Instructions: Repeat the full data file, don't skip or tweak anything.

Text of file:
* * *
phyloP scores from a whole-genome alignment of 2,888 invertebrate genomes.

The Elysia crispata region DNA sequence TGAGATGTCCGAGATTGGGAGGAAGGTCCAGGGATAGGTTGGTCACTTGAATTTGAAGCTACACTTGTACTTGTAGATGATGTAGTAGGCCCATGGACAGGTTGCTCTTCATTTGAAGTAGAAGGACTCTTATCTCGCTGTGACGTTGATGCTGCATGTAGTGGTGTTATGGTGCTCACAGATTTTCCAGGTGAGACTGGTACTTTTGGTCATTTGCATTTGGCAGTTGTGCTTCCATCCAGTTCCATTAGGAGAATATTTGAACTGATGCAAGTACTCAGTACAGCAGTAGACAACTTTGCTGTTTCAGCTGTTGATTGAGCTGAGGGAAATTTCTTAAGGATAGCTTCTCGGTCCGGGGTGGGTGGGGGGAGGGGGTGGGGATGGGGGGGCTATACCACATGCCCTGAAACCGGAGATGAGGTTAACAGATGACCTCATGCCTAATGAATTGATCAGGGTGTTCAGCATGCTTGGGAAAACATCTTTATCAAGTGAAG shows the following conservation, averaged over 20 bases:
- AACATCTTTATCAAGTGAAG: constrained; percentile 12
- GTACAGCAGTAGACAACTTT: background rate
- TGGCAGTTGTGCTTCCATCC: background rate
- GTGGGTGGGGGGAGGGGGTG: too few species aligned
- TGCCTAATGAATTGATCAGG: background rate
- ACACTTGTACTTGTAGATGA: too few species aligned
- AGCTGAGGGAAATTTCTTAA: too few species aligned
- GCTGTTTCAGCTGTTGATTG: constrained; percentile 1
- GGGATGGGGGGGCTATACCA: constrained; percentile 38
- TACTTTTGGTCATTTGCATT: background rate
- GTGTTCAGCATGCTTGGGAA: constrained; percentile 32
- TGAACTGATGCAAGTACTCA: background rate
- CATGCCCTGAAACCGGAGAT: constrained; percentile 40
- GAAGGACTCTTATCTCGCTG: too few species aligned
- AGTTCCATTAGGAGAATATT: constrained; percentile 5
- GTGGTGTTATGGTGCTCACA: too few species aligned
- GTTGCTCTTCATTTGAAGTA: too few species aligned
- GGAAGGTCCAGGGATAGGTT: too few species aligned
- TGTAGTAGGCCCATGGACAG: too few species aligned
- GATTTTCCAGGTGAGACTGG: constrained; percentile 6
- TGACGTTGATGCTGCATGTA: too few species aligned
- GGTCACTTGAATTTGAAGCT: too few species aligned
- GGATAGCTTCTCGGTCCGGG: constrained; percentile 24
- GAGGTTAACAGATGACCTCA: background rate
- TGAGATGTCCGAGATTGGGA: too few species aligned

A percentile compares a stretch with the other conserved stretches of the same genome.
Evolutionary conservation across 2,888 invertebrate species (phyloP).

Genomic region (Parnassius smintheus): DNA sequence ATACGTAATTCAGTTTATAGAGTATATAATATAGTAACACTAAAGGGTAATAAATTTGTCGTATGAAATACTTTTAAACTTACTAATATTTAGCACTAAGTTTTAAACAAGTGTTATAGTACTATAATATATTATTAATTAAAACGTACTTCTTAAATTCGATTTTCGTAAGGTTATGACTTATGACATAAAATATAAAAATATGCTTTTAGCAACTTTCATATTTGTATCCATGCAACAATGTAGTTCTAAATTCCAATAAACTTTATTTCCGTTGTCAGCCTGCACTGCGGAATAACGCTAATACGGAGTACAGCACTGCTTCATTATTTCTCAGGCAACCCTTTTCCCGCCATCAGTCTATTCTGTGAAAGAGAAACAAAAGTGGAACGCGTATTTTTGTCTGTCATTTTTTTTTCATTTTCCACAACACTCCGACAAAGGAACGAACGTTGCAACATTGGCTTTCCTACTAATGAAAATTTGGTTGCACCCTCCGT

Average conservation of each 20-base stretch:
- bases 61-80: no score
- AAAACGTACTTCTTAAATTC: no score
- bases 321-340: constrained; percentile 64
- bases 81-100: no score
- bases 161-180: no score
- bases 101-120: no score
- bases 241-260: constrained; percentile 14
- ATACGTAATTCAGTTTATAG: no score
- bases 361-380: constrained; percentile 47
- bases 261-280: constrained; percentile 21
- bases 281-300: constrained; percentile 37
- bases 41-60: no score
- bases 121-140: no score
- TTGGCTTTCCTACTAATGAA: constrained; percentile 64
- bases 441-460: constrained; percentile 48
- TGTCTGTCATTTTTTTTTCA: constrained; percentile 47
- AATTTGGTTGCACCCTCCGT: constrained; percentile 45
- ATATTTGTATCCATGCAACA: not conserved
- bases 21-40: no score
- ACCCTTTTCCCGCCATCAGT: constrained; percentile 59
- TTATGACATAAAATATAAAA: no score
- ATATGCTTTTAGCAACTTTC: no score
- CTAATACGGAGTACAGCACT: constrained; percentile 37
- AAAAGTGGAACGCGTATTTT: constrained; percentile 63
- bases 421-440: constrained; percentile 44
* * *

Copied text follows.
phyloP scores from a whole-genome alignment of 2,888 invertebrate genomes.

The Elysia crispata region DNA sequence TGAGATGTCCGAGATTGGGAGGAAGGTCCAGGGATAGGTTGGTCACTTGAATTTGAAGCTACACTTGTACTTGTAGATGATGTAGTAGGCCCATGGACAGGTTGCTCTTCATTTGAAGTAGAAGGACTCTTATCTCGCTGTGACGTTGATGCTGCATGTAGTGGTGTTATGGTGCTCACAGATTTTCCAGGTGAGACTGGTACTTTTGGTCATTTGCATTTGGCAGTTGTGCTTCCATCCAGTTCCATTAGGAGAATATTTGAACTGATGCAAGTACTCAGTACAGCAGTAGACAACTTTGCTGTTTCAGCTGTTGATTGAGCTGAGGGAAATTTCTTAAGGATAGCTTCTCGGTCCGGGGTGGGTGGGGGGAGGGGGTGGGGATGGGGGGGCTATACCACATGCCCTGAAACCGGAGATGAGGTTAACAGATGACCTCATGCCTAATGAATTGATCAGGGTGTTCAGCATGCTTGGGAAAACATCTTTATCAAGTGAAG shows the following conservation, averaged over 20 bases:
- AACATCTTTATCAAGTGAAG: constrained; percentile 12
- GTACAGCAGTAGACAACTTT: background rate
- TGGCAGTTGTGCTTCCATCC: background rate
- GTGGGTGGGGGGAGGGGGTG: too few species aligned
- TGCCTAATGAATTGATCAGG: background rate
- ACACTTGTACTTGTAGATGA: too few species aligned
- AGCTGAGGGAAATTTCTTAA: too few species aligned
- GCTGTTTCAGCTGTTGATTG: constrained; percentile 1
- GGGATGGGGGGGCTATACCA: constrained; percentile 38
- TACTTTTGGTCATTTGCATT: background rate
- GTGTTCAGCATGCTTGGGAA: constrained; percentile 32
- TGAACTGATGCAAGTACTCA: background rate
- CATGCCCTGAAACCGGAGAT: constrained; percentile 40
- GAAGGACTCTTATCTCGCTG: too few species aligned
- AGTTCCATTAGGAGAATATT: constrained; percentile 5
- GTGGTGTTATGGTGCTCACA: too few species aligned
- GTTGCTCTTCATTTGAAGTA: too few species aligned
- GGAAGGTCCAGGGATAGGTT: too few species aligned
- TGTAGTAGGCCCATGGACAG: too few species aligned
- GATTTTCCAGGTGAGACTGG: constrained; percentile 6
- TGACGTTGATGCTGCATGTA: too few species aligned
- GGTCACTTGAATTTGAAGCT: too few species aligned
- GGATAGCTTCTCGGTCCGGG: constrained; percentile 24
- GAGGTTAACAGATGACCTCA: background rate
- TGAGATGTCCGAGATTGGGA: too few species aligned

A percentile compares a stretch with the other conserved stretches of the same genome.
Evolutionary conservation across 2,888 invertebrate species (phyloP).

Genomic region (Parnassius smintheus): DNA sequence ATACGTAATTCAGTTTATAGAGTATATAATATAGTAACACTAAAGGGTAATAAATTTGTCGTATGAAATACTTTTAAACTTACTAATATTTAGCACTAAGTTTTAAACAAGTGTTATAGTACTATAATATATTATTAATTAAAACGTACTTCTTAAATTCGATTTTCGTAAGGTTATGACTTATGACATAAAATATAAAAATATGCTTTTAGCAACTTTCATATTTGTATCCATGCAACAATGTAGTTCTAAATTCCAATAAACTTTATTTCCGTTGTCAGCCTGCACTGCGGAATAACGCTAATACGGAGTACAGCACTGCTTCATTATTTCTCAGGCAACCCTTTTCCCGCCATCAGTCTATTCTGTGAAAGAGAAACAAAAGTGGAACGCGTATTTTTGTCTGTCATTTTTTTTTCATTTTCCACAACACTCCGACAAAGGAACGAACGTTGCAACATTGGCTTTCCTACTAATGAAAATTTGGTTGCACCCTCCGT

Average conservation of each 20-base stretch:
- bases 61-80: no score
- AAAACGTACTTCTTAAATTC: no score
- bases 321-340: constrained; percentile 64
- bases 81-100: no score
- bases 161-180: no score
- bases 101-120: no score
- bases 241-260: constrained; percentile 14
- ATACGTAATTCAGTTTATAG: no score
- bases 361-380: constrained; percentile 47
- bases 261-280: constrained; percentile 21
- bases 281-300: constrained; percentile 37
- bases 41-60: no score
- bases 121-140: no score
- TTGGCTTTCCTACTAATGAA: constrained; percentile 64
- bases 441-460: constrained; percentile 48
- TGTCTGTCATTTTTTTTTCA: constrained; percentile 47
- AATTTGGTTGCACCCTCCGT: constrained; percentile 45
- ATATTTGTATCCATGCAACA: not conserved
- bases 21-40: no score
- ACCCTTTTCCCGCCATCAGT: constrained; percentile 59
- TTATGACATAAAATATAAAA: no score
- ATATGCTTTTAGCAACTTTC: no score
- CTAATACGGAGTACAGCACT: constrained; percentile 37
- AAAAGTGGAACGCGTATTTT: constrained; percentile 63
- bases 421-440: constrained; percentile 44